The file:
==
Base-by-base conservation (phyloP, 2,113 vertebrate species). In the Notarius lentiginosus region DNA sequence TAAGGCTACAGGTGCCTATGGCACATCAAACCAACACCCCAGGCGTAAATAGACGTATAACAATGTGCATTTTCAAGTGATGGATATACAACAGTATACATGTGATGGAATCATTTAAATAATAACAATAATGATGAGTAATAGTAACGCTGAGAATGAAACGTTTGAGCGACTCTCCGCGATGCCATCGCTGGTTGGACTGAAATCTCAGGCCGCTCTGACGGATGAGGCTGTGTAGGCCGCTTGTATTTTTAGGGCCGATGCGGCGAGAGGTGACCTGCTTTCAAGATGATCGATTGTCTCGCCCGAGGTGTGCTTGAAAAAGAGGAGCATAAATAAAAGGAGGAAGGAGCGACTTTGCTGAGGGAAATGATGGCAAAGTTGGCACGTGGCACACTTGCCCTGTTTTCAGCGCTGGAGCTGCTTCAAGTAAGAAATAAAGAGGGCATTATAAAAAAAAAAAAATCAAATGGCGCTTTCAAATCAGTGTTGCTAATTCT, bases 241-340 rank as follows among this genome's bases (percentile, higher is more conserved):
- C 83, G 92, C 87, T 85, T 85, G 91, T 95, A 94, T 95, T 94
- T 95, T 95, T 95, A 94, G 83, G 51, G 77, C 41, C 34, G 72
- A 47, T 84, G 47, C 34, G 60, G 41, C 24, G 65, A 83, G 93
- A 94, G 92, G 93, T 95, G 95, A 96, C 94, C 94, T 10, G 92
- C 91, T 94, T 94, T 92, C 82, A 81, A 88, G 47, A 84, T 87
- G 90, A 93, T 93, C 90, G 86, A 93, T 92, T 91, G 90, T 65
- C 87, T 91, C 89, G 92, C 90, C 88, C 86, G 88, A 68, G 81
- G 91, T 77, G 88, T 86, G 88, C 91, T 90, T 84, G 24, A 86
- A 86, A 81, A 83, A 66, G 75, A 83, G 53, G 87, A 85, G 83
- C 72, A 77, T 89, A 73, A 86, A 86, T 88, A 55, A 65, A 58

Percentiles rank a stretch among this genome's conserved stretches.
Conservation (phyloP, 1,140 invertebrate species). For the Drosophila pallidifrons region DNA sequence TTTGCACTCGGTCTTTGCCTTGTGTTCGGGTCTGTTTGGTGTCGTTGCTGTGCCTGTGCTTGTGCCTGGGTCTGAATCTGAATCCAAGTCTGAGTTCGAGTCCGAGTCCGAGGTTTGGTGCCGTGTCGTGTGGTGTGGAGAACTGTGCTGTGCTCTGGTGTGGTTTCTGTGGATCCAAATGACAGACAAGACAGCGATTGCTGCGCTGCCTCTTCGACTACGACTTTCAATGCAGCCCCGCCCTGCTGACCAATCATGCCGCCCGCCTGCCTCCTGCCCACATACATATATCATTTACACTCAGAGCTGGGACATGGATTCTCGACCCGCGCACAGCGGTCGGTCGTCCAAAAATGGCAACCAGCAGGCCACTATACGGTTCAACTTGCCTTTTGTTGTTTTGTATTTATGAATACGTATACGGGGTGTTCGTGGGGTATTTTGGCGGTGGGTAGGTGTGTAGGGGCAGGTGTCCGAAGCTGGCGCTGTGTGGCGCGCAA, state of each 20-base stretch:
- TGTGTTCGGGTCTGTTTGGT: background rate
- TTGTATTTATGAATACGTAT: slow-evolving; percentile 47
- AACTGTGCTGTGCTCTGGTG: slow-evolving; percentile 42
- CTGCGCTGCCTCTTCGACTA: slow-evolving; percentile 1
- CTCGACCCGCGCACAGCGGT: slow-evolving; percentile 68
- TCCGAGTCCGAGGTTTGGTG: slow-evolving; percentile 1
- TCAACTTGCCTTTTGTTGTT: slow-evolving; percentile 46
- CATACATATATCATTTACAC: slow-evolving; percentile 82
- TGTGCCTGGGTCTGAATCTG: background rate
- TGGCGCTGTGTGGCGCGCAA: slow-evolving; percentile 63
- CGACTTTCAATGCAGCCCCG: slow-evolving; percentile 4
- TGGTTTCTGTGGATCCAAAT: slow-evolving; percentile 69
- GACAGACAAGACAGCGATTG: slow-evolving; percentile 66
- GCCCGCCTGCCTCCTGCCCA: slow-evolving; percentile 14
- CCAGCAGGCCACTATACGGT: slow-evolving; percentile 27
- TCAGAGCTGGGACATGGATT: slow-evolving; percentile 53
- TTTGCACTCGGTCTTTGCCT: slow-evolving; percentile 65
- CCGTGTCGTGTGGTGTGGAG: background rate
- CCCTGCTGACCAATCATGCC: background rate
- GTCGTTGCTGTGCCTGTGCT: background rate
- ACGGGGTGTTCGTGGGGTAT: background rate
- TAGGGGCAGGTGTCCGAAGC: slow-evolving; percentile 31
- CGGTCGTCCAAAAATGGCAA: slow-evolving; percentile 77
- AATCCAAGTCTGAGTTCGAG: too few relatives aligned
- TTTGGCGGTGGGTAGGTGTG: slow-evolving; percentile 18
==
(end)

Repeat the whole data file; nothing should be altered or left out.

Base-by-base conservation (phyloP, 2,113 vertebrate species). In the Notarius lentiginosus region DNA sequence TAAGGCTACAGGTGCCTATGGCACATCAAACCAACACCCCAGGCGTAAATAGACGTATAACAATGTGCATTTTCAAGTGATGGATATACAACAGTATACATGTGATGGAATCATTTAAATAATAACAATAATGATGAGTAATAGTAACGCTGAGAATGAAACGTTTGAGCGACTCTCCGCGATGCCATCGCTGGTTGGACTGAAATCTCAGGCCGCTCTGACGGATGAGGCTGTGTAGGCCGCTTGTATTTTTAGGGCCGATGCGGCGAGAGGTGACCTGCTTTCAAGATGATCGATTGTCTCGCCCGAGGTGTGCTTGAAAAAGAGGAGCATAAATAAAAGGAGGAAGGAGCGACTTTGCTGAGGGAAATGATGGCAAAGTTGGCACGTGGCACACTTGCCCTGTTTTCAGCGCTGGAGCTGCTTCAAGTAAGAAATAAAGAGGGCATTATAAAAAAAAAAAAATCAAATGGCGCTTTCAAATCAGTGTTGCTAATTCT, bases 241-340 rank as follows among this genome's bases (percentile, higher is more conserved):
- C 83, G 92, C 87, T 85, T 85, G 91, T 95, A 94, T 95, T 94
- T 95, T 95, T 95, A 94, G 83, G 51, G 77, C 41, C 34, G 72
- A 47, T 84, G 47, C 34, G 60, G 41, C 24, G 65, A 83, G 93
- A 94, G 92, G 93, T 95, G 95, A 96, C 94, C 94, T 10, G 92
- C 91, T 94, T 94, T 92, C 82, A 81, A 88, G 47, A 84, T 87
- G 90, A 93, T 93, C 90, G 86, A 93, T 92, T 91, G 90, T 65
- C 87, T 91, C 89, G 92, C 90, C 88, C 86, G 88, A 68, G 81
- G 91, T 77, G 88, T 86, G 88, C 91, T 90, T 84, G 24, A 86
- A 86, A 81, A 83, A 66, G 75, A 83, G 53, G 87, A 85, G 83
- C 72, A 77, T 89, A 73, A 86, A 86, T 88, A 55, A 65, A 58

Percentiles rank a stretch among this genome's conserved stretches.
Conservation (phyloP, 1,140 invertebrate species). For the Drosophila pallidifrons region DNA sequence TTTGCACTCGGTCTTTGCCTTGTGTTCGGGTCTGTTTGGTGTCGTTGCTGTGCCTGTGCTTGTGCCTGGGTCTGAATCTGAATCCAAGTCTGAGTTCGAGTCCGAGTCCGAGGTTTGGTGCCGTGTCGTGTGGTGTGGAGAACTGTGCTGTGCTCTGGTGTGGTTTCTGTGGATCCAAATGACAGACAAGACAGCGATTGCTGCGCTGCCTCTTCGACTACGACTTTCAATGCAGCCCCGCCCTGCTGACCAATCATGCCGCCCGCCTGCCTCCTGCCCACATACATATATCATTTACACTCAGAGCTGGGACATGGATTCTCGACCCGCGCACAGCGGTCGGTCGTCCAAAAATGGCAACCAGCAGGCCACTATACGGTTCAACTTGCCTTTTGTTGTTTTGTATTTATGAATACGTATACGGGGTGTTCGTGGGGTATTTTGGCGGTGGGTAGGTGTGTAGGGGCAGGTGTCCGAAGCTGGCGCTGTGTGGCGCGCAA, state of each 20-base stretch:
- TGTGTTCGGGTCTGTTTGGT: background rate
- TTGTATTTATGAATACGTAT: slow-evolving; percentile 47
- AACTGTGCTGTGCTCTGGTG: slow-evolving; percentile 42
- CTGCGCTGCCTCTTCGACTA: slow-evolving; percentile 1
- CTCGACCCGCGCACAGCGGT: slow-evolving; percentile 68
- TCCGAGTCCGAGGTTTGGTG: slow-evolving; percentile 1
- TCAACTTGCCTTTTGTTGTT: slow-evolving; percentile 46
- CATACATATATCATTTACAC: slow-evolving; percentile 82
- TGTGCCTGGGTCTGAATCTG: background rate
- TGGCGCTGTGTGGCGCGCAA: slow-evolving; percentile 63
- CGACTTTCAATGCAGCCCCG: slow-evolving; percentile 4
- TGGTTTCTGTGGATCCAAAT: slow-evolving; percentile 69
- GACAGACAAGACAGCGATTG: slow-evolving; percentile 66
- GCCCGCCTGCCTCCTGCCCA: slow-evolving; percentile 14
- CCAGCAGGCCACTATACGGT: slow-evolving; percentile 27
- TCAGAGCTGGGACATGGATT: slow-evolving; percentile 53
- TTTGCACTCGGTCTTTGCCT: slow-evolving; percentile 65
- CCGTGTCGTGTGGTGTGGAG: background rate
- CCCTGCTGACCAATCATGCC: background rate
- GTCGTTGCTGTGCCTGTGCT: background rate
- ACGGGGTGTTCGTGGGGTAT: background rate
- TAGGGGCAGGTGTCCGAAGC: slow-evolving; percentile 31
- CGGTCGTCCAAAAATGGCAA: slow-evolving; percentile 77
- AATCCAAGTCTGAGTTCGAG: too few relatives aligned
- TTTGGCGGTGGGTAGGTGTG: slow-evolving; percentile 18